I'm a bit slow in understanding the computation of darktable from the code, so for now I played a bit in MATLAB. But I definitely want to challenge myself with real code.
I don't know if I'm missing something fundamental so I'll write down few notes. Criticate freely.
Adding noise using the response curve of the photographic paper
I started slightly modifing a logarithmic sigmoidal function f(x) which represents the typical shape of a response curve of photographic paper,
here x is the logarithm of the exposure of the photographic paper, gamma is the slope in the midtones, and delta is a small shift. The values of f(x) represent an hypothetical density impressed on the paper.
Here an example of response curve.
Let's assume that the grain is present uniformly on the photographic film. The light filtering trough the photographic film will be affected uniformly and we need to add the noise to the logarithm of the exposure.
In order to add the noise we must convert the lightness channel of the photo (that I assume proportional to the density impressed on the photographic paper) in the originating log-exposure values. We can use the inverse of f(x) defined as
Taking the lightness channel (L) defined as between 0 and 1, gamma equal to 1 and delta equal to 0.005, we have
Now we can add the grain-noise (n) to this function,
and then convert the noisy exposure into the noisy density on the photographic paper using the function f
We have obtained the grain with a midtones bias and highlights and shadows skewed noise distributions. The average values of lightness are unaffected.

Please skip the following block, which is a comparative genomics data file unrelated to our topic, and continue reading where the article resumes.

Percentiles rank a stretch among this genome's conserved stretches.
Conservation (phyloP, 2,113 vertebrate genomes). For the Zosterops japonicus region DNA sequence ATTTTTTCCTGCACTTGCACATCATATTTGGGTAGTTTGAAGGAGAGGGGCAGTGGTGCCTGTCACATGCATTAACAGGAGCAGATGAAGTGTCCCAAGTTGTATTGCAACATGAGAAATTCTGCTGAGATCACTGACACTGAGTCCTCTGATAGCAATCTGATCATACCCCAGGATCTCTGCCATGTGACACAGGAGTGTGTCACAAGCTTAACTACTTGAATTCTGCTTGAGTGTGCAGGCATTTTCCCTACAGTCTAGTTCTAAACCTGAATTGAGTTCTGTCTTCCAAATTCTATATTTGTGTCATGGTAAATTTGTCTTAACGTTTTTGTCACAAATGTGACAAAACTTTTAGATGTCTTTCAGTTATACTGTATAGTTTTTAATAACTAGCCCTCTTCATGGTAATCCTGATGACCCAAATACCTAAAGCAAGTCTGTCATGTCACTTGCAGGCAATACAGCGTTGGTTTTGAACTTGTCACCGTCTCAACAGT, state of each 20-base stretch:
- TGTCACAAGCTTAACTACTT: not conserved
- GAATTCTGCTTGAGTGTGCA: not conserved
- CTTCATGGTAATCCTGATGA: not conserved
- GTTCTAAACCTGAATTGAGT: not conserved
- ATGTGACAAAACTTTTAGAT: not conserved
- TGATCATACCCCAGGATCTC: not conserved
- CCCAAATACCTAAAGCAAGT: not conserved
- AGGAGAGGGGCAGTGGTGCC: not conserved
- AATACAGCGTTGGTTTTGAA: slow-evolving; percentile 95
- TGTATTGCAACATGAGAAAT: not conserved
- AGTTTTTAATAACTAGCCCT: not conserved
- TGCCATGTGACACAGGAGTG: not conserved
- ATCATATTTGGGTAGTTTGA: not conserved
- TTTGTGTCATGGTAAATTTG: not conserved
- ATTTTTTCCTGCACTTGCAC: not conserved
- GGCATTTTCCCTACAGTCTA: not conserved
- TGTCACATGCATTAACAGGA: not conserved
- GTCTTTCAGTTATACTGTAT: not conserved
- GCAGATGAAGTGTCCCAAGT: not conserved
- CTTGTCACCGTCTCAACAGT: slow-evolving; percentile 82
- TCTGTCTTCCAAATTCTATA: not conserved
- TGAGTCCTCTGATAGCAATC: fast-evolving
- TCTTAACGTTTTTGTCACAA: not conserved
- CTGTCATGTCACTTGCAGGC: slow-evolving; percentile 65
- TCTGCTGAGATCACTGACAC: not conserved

The lightness channel (L) of the photograph should be edited accordingly to the following equation
where k is a parameter to tune the amount of grain. The procedure leaves unaffected the average picture but distort and stretches the noise adapting its characteristics to the specific lightness value.
A quick look at the grain
Using the final equation, we can apply some grain and see how it looks. At this stage I'm using Gaussian random noise:
To me it looks quite similar to the snapseed result.
The highligths/shadows skewed distributions are more evident when watching only the grain subtracting the linear trend:
On the left of the image there are more white dots and on the right of the image there are more black dots.
The statistical properties of the noise are compelling.
Example with Fourier filtered grain
We can Fourier filter the Gaussian noise in order to mimic the spatial properties of real grain and then apply the photographic response curve. In ref.  a simple model for the power spectrum in the spatial frequency frequency is used: a sum of two Gaussian function associated at two typical size of film grains.
Here an example using a real image and Fourier filtered grain.
@houz: With Fourier filtering is easy to achieve large blotches but I have some concerns about performances. Am I right?
 Stephenson I, Saunders A., Simulating Film Grain using the Noise-Power Spectrum, EG UK Theory and Practice of Computer Graphics (2007).